Betsy Dornbusch’s The Silver Scar distills her epic fantasy skills into a potent single-volume epic set in a post-apocalypse Colorado.
Post-Apocalypse Colorado is a hell of a place. There are Wiccans and Indigos in the mountains, some of whom still engage in eco terrorism. The communities of Denver and Boulder, fortress cities in this fallen age, are bastions of a Christianity that has gained its taste for crusade against the benighted people around. There are slavers who come up from wealthy and powerful Mexico, an additional complication for whose would trade and travel in this fallen world. Technology has somewhat fallen—bullets are expensive, so medieval weaponry and armor are much easier to make. Horses are as common as solar powered motorcycles and trucks (drays).
Murderous status, dragons, and culinary competitions, oh my! For our first interview of 2019, we’re excited to bring to you the fantastic S.A. Chakraborty. Paul and Elizabeth chat with S.A. (Shannon) about book two of the Daevabad Trilogy, Kingdom of Copper. They explore why the second book is set a good five years after the first one, how the characters deal with the political turmoil of a land divided, why being a good person is completely subjective, how language and cooking help set the tone for the worldbuilding, and a heck of a lot more! Minor spoilers lie ahead, but this interview is absolutely brilliant!
We hope you enjoy the episode! [Read more…]
It’s that time again! The time when so many of us tell you what we created that is eligible for an SF/F award in 2019. And as always, we’re going to tell you about all the eligible things that this podcast and/or its hosts created AND all the eligible things we covered, including movies, books, comics, and more!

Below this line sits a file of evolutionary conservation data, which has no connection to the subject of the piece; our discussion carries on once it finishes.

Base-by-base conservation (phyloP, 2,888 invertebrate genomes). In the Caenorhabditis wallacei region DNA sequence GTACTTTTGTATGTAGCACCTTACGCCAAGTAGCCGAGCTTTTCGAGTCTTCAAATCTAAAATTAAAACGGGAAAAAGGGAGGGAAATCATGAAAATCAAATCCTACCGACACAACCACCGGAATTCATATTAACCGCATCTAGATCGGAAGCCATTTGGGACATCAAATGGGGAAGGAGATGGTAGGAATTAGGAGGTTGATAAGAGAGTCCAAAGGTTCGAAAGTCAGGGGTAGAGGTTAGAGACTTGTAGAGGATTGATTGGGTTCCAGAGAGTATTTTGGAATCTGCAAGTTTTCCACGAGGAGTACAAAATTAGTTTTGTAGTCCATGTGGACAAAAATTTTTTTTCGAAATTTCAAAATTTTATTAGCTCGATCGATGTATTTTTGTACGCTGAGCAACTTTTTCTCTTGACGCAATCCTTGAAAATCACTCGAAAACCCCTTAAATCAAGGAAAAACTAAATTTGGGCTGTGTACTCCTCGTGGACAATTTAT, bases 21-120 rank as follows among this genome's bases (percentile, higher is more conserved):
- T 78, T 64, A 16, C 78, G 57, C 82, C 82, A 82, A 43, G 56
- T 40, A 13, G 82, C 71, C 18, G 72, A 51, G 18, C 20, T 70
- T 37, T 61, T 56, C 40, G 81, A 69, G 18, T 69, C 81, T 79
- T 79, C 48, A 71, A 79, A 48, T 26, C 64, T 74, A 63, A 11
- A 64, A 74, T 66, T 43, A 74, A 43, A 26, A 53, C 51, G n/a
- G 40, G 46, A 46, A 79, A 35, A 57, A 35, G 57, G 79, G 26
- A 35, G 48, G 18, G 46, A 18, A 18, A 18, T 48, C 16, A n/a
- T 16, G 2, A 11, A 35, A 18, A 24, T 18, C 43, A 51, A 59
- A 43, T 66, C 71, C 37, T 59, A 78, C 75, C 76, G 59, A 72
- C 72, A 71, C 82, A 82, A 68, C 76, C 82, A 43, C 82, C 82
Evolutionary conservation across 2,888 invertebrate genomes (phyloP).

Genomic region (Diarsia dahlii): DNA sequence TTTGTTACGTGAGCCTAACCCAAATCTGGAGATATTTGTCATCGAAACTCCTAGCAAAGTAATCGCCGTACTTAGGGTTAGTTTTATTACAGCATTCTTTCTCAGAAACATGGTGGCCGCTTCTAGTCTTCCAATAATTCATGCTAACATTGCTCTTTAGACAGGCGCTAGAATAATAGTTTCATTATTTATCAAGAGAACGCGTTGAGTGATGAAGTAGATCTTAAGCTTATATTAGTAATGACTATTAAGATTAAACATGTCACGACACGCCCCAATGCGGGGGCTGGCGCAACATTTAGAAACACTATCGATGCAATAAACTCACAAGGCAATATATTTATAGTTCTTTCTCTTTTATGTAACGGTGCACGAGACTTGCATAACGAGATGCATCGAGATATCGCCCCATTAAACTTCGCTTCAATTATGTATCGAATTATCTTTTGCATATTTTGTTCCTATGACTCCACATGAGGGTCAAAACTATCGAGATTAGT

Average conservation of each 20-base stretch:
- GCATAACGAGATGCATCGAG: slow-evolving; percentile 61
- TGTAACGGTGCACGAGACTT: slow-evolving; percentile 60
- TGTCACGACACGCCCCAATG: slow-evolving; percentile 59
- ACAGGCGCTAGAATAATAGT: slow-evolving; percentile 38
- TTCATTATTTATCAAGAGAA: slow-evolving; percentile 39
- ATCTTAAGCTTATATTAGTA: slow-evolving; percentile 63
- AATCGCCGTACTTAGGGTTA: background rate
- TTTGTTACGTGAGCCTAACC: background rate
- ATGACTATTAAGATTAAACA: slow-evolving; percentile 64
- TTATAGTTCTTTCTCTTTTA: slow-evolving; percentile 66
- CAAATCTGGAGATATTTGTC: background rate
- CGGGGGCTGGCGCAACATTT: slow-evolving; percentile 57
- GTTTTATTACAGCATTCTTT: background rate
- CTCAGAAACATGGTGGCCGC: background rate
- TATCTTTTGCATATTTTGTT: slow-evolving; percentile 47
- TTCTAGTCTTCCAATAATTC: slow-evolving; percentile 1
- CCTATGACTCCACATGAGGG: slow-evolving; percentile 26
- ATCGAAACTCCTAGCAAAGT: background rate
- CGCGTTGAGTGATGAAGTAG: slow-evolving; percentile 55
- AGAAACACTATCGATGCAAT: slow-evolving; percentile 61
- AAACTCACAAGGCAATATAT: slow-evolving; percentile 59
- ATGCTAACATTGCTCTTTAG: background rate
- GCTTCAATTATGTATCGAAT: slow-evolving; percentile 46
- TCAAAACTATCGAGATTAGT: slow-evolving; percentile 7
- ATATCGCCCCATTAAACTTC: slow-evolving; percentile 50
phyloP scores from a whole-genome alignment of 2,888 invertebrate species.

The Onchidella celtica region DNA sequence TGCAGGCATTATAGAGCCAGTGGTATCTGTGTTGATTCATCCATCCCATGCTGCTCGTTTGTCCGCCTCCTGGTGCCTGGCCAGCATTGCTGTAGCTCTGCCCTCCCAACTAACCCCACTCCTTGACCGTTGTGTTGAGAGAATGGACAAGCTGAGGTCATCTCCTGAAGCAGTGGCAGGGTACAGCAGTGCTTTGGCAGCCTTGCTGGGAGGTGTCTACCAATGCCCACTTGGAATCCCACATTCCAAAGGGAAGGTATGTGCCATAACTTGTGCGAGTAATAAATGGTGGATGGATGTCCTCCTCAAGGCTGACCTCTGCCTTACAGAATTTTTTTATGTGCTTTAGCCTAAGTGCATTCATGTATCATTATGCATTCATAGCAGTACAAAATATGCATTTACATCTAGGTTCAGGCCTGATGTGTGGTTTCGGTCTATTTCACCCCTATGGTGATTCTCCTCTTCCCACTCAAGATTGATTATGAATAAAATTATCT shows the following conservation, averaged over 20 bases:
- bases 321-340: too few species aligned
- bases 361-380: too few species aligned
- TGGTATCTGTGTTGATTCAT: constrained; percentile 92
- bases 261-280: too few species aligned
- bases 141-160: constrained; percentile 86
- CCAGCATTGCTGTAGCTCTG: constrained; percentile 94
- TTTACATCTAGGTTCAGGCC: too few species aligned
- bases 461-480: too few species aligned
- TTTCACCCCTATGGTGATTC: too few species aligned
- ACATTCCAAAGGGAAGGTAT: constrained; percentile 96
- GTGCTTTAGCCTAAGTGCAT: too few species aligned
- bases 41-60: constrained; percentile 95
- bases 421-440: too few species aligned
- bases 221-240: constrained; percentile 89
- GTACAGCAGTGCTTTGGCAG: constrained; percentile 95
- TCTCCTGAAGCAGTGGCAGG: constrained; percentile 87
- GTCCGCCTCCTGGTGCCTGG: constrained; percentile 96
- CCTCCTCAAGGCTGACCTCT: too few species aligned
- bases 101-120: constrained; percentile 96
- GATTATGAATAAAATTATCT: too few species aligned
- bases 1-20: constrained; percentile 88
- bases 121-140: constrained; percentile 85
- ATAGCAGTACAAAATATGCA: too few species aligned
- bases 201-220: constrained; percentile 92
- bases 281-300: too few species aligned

So hold on to your butts. This will be a monster post of delightfully awards-eligible beautificities!
Here goes: [Read more…]
Bedtime Stories highlights Children’s Books with a diverse, global perspective.
Every night, when the owl hoots and the shadows of the trees dance on the walls, the Night Monster creeps into Avi’s room and frightens him. One day, his sister suggests he write a letter to the monster, and Avi’s nights are not the same anymore.
The Night Monster, released in the US in September of 2018 by Karadi Tales, a publishing company based in India, is beautifully written by Sushree Mishra and illustrated by Sanket Pethkar. I only wish I had a physical copy get the full measure of this wonderful story that explores fear and how you can conquer it, especially with loved ones lending a helping hand.
Well, folks. It’s 2019 and time for our first episode of the year! Shaun, Paul, Julia, and Stephen get down to business with all their faves from last year and what will probably be faves this year! Then Cam, Kerry, Elizabeth, David, Trish, and Jen throw their hats into the ring, so make sure you stay until the end! 2018 might not have been a great year for the world, but it was a great year in speculative fiction, which is why there’s still plenty for us to talk about as we look back on everything we did. Who knows what 2019 will bring? It seems as if speculative fiction is at least one area that definitely won’t disappoint us.
For the last month we’ve been sharing our joys through our #MonthofJoy posts and BookTube videos, and we refuse to lose sight of those joys as we plow headlong into an amazing year of podcasts, blog posts, videos, newsletters, Patreon exclusives, merchandise, and more! So to quote Paul: keep your eyes on the skies and your ears to the ground, because we’re coming for all the specfic!